Ensure redundancy for critical systems

As I’m sure you noticed, Facebook suffered massive downtime to several services last week, including Messenger, Instagram and so on. Such events often serve to highlight what services we have rely on. While I’ve been (at least attempting to) phase out Facebook for some time, there are still some things that I actually need it for.

One example is the communication between board members of a board which I belong to. Luckily, we also have a mailing list so that we can communicate, but the instant messaging features offered by Messenger are less well suited for email. I resolved this by setting up a Discord server for the board – whose use may be expanded in the future, should we wish it to be.

Of course, that’s only part of the equation. The fact is that I’m lucky. I live in Norway, a developed country with a functioning public infrastructure. Not only are services such as WhatsApp, Facebook, and Messenger not part of how doctors schedule their appointments – they aren’t allowed to be either. While some politicians may, indeed, communicate with their constituents using such services, we also have a relatively well-functioning and free press.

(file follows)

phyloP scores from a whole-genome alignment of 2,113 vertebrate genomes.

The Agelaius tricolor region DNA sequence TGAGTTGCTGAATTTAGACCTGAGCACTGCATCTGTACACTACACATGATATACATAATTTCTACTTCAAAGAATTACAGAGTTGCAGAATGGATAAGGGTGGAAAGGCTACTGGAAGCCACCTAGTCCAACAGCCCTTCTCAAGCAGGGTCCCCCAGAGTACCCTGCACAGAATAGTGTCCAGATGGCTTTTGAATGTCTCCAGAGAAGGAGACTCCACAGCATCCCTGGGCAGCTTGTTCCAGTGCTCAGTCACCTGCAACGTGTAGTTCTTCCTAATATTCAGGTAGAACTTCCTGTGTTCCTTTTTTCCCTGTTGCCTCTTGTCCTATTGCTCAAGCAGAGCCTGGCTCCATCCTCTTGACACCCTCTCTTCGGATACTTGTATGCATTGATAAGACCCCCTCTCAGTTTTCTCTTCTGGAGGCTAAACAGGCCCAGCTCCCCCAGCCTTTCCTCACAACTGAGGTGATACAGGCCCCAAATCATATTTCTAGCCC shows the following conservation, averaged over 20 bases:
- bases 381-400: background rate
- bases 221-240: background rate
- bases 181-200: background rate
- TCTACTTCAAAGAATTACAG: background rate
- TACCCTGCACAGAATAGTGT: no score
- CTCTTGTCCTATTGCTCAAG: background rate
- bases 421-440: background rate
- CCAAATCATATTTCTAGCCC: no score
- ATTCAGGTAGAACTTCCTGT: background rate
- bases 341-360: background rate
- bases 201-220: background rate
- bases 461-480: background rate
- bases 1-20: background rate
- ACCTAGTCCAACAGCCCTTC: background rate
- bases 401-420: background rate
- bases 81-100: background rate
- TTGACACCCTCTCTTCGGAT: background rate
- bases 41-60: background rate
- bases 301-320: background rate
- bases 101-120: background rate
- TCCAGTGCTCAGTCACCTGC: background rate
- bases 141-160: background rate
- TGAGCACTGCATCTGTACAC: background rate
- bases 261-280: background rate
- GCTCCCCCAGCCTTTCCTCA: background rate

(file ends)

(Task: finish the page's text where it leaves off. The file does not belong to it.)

The fact that these communities are affected like this is part of the global digital divide – one which is all too often left forgotten in the most developed countries in the world. The problem is not only the fact of the digital divide, but also the fact that we don’t see any signs that it is going to be bridged anytime soon.

My point is this: while setting up redundancy for critical systems is important, you also need to consider those systems for which you’re not able to do so.

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